Green Party vs Pirate Party

by Gordon McDowell

Canadians have long been faced with the choice of voting for their favorite candidate… or voting to keep their least favorite party out of power. This is a side effect of our first-past-the-post electoral system which has helped keep conservatives out of power until 2000 (when the Reform party was dissolved).

Today, non-conservative vote splitting serves to keep Canadian conservatives in power. Any attempt to address “special interest” issues in Canada must acknowledge vote splitting as a significant barrier to reform.

And on the subject of Copyright, neither Liberal nor Conservative governments have impressive resumes.

Swedish Pirates

I’ll assume anyone reading this article is already familiar with the argument for copyright reform. Not reform as in DMCA, stiffer penalties and anti-circumvention legislation. Reform in the direction proposed by the Pirate Party of Sweden: shorter copyright duration.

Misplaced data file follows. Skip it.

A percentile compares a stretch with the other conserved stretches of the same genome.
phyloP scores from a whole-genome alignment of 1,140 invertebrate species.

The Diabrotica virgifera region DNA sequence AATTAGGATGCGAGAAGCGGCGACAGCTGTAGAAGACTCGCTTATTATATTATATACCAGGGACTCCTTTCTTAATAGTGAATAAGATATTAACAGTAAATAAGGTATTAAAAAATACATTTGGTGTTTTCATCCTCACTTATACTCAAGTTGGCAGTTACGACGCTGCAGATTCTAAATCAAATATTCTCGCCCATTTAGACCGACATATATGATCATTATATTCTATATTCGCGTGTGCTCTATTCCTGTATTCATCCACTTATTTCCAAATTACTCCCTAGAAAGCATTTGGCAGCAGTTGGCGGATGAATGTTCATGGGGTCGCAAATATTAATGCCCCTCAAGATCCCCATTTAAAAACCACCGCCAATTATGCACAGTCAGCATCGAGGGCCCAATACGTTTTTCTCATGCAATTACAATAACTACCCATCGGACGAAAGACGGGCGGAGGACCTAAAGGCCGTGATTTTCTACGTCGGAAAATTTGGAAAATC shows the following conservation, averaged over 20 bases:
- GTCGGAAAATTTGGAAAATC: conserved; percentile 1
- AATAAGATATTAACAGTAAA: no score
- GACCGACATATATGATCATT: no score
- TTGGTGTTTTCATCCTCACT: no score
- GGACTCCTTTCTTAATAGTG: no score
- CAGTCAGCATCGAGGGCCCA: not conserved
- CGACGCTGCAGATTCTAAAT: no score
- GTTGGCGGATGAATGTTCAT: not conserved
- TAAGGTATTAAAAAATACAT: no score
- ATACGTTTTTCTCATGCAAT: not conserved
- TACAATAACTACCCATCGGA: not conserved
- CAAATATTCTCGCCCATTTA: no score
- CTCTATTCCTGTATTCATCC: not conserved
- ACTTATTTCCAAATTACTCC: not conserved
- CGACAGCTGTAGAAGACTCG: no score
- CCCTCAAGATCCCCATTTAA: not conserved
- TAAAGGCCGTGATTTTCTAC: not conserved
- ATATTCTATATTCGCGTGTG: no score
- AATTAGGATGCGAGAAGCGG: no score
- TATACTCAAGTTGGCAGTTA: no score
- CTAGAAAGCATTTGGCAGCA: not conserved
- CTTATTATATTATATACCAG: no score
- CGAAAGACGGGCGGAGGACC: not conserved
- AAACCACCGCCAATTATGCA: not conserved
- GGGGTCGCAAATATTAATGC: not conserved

In a nutshell, copyright constrains the economy. Just as taxes can be too low (no services offered) or too high (no financial incentive to take entrepreneurial risks), copyright duration also has a sweet spot. Financial reward to artists VS the ability to create new work by leveraging public domain content. Studies have shown [PDF] this sweet spot to be under 15 years. Today Canadian copyright has a duration of about 100 years.

Any lobbyist looking to maintain 100 year copyrights would welcome the spectacle of Greens and Pirates fighting over copyright voters. While there’s much work to be done in educating the public, keep in mind public opinion on copyright reform has never shaped government policy.

“A 12 year copyright on creative material is reasonable. Lifetime of the creator +70 years doesn’t make any sense at all.” -Elizabeth May, Green Party Leader of Canada

HDV video available for download and recycling at Internet Archive under a Creative-Commons license.

I posted to Pirate Party forum, which garnered some interesting responses.
Greens issued a press release noting the Swedish Pirate Party’s victory in European Parliament.
And The Pirate Party of Canada issued a response to Canadian Green Party’s Elizabeth May.

  • Green Party vs Pirate Party
  • by Gordon McDowell
  • Published on July 3rd, 2009

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